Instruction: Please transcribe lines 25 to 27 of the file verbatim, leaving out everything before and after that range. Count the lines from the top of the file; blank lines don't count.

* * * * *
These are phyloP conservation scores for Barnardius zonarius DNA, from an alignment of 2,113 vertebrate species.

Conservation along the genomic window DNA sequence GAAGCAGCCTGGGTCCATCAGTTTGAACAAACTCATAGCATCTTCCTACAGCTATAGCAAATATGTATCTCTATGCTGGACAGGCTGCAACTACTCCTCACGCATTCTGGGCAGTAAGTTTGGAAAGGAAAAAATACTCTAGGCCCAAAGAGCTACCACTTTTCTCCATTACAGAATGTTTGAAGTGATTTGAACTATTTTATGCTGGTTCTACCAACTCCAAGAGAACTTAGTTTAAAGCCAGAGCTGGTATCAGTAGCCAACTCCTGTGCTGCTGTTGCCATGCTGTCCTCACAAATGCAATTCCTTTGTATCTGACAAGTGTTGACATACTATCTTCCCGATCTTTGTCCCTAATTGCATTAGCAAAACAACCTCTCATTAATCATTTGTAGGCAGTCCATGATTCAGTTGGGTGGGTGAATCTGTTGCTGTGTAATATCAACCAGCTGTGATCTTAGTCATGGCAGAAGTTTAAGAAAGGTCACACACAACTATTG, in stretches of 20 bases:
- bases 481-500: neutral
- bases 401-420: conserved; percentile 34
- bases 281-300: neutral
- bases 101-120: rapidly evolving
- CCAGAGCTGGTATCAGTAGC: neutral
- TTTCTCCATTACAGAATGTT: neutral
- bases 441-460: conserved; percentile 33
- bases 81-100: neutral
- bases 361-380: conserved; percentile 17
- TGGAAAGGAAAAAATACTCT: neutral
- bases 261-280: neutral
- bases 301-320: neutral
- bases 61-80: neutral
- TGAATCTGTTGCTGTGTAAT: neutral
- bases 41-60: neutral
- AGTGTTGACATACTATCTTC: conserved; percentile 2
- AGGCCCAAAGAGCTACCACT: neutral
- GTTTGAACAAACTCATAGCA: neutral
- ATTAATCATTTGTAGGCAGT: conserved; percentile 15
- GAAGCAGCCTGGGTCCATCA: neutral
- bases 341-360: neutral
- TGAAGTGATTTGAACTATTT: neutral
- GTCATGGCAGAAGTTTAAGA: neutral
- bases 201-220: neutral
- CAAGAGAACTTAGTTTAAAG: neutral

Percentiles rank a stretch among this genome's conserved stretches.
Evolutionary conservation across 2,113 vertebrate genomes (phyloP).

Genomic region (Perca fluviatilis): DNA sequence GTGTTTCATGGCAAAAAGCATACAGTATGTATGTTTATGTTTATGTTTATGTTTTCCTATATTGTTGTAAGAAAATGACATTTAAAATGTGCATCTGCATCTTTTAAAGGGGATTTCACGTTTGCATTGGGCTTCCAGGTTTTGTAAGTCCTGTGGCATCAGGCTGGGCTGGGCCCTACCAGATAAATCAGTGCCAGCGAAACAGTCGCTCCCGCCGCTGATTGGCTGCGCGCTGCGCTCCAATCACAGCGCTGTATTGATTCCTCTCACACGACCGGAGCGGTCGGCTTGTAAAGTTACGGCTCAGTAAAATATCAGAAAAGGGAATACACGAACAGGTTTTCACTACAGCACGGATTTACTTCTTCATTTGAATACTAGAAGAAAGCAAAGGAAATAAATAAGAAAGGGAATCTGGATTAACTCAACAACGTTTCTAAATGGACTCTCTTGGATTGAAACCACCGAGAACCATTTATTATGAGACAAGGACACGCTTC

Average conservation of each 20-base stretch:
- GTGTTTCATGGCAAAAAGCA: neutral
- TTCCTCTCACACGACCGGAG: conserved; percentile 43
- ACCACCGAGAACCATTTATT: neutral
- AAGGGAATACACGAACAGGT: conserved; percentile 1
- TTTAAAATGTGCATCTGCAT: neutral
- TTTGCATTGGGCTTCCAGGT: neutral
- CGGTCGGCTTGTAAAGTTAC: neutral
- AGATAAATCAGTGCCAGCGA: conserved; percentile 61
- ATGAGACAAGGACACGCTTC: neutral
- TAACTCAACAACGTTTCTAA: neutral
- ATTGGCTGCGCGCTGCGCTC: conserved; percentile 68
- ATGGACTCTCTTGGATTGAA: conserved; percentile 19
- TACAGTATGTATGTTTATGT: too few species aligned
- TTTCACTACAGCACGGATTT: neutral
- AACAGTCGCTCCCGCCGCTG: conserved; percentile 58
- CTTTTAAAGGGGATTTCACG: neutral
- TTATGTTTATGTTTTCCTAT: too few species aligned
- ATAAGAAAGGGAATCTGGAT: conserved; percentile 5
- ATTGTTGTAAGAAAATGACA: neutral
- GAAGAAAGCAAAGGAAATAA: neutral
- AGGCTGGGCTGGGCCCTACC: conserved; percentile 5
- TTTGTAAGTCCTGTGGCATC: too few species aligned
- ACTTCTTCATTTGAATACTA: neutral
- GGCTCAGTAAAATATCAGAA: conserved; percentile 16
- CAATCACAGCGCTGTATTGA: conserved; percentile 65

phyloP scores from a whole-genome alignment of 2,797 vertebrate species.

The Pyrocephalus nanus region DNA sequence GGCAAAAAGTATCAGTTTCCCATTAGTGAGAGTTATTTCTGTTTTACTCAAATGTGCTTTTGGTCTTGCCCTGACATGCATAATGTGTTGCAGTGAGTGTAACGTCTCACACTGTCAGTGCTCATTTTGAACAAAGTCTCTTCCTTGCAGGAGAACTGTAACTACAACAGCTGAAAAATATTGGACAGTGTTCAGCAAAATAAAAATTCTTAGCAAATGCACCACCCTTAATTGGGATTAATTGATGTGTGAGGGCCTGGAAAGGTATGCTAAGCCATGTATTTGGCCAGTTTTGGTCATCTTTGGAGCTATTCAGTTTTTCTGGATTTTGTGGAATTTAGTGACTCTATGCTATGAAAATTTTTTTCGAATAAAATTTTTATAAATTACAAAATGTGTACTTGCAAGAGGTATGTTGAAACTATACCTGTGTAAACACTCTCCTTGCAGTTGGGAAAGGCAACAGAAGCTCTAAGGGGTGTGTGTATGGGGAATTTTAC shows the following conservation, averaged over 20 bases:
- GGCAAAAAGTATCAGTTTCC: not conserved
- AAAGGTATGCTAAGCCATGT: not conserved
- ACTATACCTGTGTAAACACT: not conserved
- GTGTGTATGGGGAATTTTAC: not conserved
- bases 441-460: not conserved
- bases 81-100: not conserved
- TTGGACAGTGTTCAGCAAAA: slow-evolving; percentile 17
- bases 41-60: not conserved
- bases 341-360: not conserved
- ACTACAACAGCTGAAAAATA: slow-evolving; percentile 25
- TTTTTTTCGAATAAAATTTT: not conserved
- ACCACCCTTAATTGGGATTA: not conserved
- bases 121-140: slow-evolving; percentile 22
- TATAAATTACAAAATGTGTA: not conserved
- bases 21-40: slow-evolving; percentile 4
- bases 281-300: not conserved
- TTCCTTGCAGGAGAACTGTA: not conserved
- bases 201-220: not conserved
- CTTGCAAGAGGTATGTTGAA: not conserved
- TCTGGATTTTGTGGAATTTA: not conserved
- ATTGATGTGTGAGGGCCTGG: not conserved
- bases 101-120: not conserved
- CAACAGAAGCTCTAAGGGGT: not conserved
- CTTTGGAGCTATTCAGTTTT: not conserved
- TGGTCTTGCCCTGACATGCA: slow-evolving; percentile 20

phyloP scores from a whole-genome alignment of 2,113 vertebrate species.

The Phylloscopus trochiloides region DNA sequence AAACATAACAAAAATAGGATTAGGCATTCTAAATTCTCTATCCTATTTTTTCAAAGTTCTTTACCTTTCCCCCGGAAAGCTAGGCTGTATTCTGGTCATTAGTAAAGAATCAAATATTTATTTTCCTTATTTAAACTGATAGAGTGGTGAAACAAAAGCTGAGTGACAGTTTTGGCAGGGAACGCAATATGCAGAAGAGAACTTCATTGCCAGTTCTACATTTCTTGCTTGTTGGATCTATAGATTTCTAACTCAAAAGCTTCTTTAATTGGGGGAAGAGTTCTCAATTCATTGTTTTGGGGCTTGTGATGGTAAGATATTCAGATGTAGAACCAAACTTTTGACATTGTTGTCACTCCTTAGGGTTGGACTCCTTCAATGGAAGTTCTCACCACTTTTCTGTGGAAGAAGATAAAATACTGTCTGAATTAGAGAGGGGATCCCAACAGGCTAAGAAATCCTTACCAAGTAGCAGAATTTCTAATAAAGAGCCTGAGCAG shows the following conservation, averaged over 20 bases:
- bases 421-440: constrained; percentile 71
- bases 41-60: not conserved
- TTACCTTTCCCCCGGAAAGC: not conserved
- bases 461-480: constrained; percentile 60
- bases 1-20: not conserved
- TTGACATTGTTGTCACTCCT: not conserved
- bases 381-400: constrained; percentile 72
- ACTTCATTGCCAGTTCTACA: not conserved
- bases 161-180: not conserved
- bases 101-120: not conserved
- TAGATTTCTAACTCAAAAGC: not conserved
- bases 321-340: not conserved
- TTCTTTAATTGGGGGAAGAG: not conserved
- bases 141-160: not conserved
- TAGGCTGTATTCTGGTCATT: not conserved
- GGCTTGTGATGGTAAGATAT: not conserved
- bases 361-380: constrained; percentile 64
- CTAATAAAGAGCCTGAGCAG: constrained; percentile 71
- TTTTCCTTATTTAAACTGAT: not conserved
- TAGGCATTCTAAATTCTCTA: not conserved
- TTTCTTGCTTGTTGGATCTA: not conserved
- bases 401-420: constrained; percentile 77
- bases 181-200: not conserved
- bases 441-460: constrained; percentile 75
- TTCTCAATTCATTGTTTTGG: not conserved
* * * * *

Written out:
- GTCATGGCAGAAGTTTAAGA: neutral
- bases 201-220: neutral
- CAAGAGAACTTAGTTTAAAG: neutral